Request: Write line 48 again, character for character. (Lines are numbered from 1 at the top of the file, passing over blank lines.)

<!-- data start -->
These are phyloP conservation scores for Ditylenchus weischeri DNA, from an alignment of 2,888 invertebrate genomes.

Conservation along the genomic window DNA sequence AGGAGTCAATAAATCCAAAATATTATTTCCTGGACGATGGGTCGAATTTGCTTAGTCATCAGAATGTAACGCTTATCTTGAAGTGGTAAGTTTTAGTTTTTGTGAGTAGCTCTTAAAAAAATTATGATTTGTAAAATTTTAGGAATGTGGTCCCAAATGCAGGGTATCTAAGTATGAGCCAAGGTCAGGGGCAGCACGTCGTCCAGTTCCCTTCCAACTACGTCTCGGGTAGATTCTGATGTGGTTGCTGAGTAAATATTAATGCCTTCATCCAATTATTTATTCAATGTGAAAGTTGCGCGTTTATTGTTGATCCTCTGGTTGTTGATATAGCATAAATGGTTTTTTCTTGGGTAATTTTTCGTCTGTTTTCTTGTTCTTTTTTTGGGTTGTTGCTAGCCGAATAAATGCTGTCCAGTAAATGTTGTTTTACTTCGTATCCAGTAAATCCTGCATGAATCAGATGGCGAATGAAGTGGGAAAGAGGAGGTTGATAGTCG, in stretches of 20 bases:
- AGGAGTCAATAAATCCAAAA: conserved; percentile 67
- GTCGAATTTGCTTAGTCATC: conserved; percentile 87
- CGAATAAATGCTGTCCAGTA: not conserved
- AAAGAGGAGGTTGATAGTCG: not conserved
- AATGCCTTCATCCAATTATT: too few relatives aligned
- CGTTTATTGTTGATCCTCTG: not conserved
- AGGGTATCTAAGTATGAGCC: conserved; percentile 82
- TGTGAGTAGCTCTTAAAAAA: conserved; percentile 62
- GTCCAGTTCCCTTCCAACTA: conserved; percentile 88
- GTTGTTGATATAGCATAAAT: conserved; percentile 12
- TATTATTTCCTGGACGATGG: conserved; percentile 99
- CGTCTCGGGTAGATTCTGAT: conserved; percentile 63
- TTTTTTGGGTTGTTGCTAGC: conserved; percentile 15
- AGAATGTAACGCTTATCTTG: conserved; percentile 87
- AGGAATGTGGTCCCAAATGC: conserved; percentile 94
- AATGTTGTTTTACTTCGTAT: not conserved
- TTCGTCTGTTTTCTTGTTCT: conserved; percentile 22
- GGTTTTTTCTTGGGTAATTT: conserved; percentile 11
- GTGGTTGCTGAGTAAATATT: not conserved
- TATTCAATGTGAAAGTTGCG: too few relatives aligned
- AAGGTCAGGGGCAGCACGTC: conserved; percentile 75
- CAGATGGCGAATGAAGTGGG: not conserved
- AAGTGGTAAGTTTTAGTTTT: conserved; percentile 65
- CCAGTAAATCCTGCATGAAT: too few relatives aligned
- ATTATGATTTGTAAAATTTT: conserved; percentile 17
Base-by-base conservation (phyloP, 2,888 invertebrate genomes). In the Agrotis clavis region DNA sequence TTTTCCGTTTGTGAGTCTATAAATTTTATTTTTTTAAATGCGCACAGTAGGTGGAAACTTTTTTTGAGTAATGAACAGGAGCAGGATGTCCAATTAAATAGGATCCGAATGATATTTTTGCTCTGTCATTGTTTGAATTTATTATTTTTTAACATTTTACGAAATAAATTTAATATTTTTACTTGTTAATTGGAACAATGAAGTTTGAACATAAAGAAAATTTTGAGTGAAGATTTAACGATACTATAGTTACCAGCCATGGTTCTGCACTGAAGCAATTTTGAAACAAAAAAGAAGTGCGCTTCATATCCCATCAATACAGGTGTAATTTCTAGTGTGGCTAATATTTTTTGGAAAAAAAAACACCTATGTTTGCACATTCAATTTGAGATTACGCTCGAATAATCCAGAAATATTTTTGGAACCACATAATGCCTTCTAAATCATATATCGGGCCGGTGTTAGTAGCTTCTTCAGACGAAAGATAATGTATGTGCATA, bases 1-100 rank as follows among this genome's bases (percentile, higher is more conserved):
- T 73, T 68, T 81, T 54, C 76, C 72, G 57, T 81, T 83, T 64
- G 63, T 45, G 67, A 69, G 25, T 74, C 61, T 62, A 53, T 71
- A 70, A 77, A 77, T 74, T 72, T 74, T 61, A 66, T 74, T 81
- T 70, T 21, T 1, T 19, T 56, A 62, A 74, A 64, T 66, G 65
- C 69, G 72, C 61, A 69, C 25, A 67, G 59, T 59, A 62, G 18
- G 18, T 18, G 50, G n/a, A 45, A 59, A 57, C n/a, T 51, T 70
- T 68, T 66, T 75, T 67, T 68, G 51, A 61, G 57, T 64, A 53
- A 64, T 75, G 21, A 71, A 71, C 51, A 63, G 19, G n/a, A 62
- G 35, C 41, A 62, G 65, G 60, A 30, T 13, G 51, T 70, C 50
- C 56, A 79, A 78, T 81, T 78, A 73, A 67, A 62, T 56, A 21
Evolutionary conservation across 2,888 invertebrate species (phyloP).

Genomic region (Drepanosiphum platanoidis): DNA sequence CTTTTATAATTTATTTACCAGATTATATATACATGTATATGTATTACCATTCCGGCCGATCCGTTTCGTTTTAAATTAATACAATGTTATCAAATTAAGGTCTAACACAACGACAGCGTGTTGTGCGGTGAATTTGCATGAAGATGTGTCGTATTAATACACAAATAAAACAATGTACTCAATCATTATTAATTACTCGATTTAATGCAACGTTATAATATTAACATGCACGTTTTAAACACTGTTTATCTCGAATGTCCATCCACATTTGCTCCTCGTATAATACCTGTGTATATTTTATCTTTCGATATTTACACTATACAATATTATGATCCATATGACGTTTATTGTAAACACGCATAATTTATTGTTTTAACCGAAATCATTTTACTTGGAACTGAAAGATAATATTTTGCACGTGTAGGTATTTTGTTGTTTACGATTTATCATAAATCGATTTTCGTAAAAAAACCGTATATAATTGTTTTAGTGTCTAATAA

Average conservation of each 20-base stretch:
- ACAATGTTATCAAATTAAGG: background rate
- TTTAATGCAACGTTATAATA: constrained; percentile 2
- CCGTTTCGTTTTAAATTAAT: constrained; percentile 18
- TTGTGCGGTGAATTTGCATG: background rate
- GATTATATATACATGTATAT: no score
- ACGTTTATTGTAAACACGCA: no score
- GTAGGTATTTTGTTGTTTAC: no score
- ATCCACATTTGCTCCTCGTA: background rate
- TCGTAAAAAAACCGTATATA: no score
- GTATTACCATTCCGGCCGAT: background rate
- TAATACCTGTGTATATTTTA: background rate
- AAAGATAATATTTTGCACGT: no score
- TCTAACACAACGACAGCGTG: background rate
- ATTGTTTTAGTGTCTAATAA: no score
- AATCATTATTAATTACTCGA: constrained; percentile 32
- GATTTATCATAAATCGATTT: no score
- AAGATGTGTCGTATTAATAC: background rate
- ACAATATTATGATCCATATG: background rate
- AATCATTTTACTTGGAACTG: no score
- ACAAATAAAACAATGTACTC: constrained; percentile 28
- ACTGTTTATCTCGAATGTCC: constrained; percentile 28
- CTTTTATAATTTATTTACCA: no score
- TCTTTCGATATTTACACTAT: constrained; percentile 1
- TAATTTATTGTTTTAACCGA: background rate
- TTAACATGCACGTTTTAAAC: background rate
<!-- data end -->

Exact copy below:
- GTAGGTATTTTGTTGTTTAC: no score